1975 GL1000 GOLD WING
The original Gold Wing was much, much more than just a new motorcycle. Powered by a revolutionary 999cc liquid-cooled horizontally opposed four-cylinder engine, the Gold Wing opened new possibilities never before considered by the experts in the enthusiast press, much less the consumer public in general. What to make of this open-class machine with world-class power and cross-country capabilities? Gold Wing customers took to the open road in droves, and helped inspire an industry-wide paradigm shift toward long-distance motorcycling.


A new model marks the Gold Wing’s second year as Honda graces the GL1000 Limited Edition with an assortment of special features, including gold striping, special LTD sidecover badges, chromed radiator shroud and screen, quilt-patterned seat, plus gold wheels and spokes.

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With more than 80 percent of Gold Wing production being exported to North America, a vital need arose to build a production plant in the U.S. Although Honda had been building overseas plants for more than 25 years, the move to America in the 1970s was risky. To most consumers, Honda’s quality was its strongest selling point, and building in America could jeopardize this hard-earned reputation—not just for the Gold Wing, but for all Honda products for decades to come. Nevertheless, Honda forged ahead, and on September 10, 1979, the first Honda of America Manufacturing (HAM) plant begins production as a group of 64 associates completes the first 10 Honda motorcycles built in Marysville, Ohio. Within three months, Honda’s top managers had sufficient confidence in HAM’s capabilities to proceed with building an automobile plant in 1979—the first Japanese car builder to do so in the U.S.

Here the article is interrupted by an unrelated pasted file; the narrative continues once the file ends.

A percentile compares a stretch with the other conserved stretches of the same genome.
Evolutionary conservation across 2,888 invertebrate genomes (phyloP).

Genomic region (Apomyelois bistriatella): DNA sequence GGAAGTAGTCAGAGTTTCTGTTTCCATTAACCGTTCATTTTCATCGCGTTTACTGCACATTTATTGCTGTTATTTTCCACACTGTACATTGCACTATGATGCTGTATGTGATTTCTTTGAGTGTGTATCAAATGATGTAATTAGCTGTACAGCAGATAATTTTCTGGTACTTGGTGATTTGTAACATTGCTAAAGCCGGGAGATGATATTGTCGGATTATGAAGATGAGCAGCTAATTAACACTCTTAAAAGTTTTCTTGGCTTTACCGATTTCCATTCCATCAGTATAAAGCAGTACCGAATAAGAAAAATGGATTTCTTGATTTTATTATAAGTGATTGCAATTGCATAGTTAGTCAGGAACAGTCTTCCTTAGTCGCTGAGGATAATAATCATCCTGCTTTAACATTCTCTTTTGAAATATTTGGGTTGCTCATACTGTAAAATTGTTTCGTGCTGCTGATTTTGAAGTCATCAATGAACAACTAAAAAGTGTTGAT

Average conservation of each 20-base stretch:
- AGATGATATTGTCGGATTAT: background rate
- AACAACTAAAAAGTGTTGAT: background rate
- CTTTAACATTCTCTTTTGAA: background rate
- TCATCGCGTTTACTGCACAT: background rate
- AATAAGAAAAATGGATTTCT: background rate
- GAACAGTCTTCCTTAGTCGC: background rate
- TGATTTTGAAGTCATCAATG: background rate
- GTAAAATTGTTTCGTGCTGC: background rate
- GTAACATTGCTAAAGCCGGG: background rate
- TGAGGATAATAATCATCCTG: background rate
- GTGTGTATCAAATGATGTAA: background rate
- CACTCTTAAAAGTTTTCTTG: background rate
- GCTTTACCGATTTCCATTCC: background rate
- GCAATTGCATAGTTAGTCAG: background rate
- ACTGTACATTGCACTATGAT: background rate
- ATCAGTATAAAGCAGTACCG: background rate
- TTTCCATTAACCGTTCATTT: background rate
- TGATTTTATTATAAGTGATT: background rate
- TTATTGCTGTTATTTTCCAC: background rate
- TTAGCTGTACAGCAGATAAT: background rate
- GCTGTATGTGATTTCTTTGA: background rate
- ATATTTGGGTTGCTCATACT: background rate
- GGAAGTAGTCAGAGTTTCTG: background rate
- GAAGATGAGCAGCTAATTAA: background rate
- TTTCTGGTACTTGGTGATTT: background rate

1980 GL1100 GOLD WING
Five years of continuous consumer input culminate in the introduction of the GL1100. More than a rehashed GL1000 with 10 percent greater displacement, the new Wing incorporates deliberately planned modifications that guide it away from the superbike realm and place it squarely into the touring category. The new 1085cc engine now favors torque rather than horsepower, a longer wheelbase provides more room for both pilot and passenger, and a new air-assisted suspension system gives the Gold Wing its most supple, comfortable ride to date.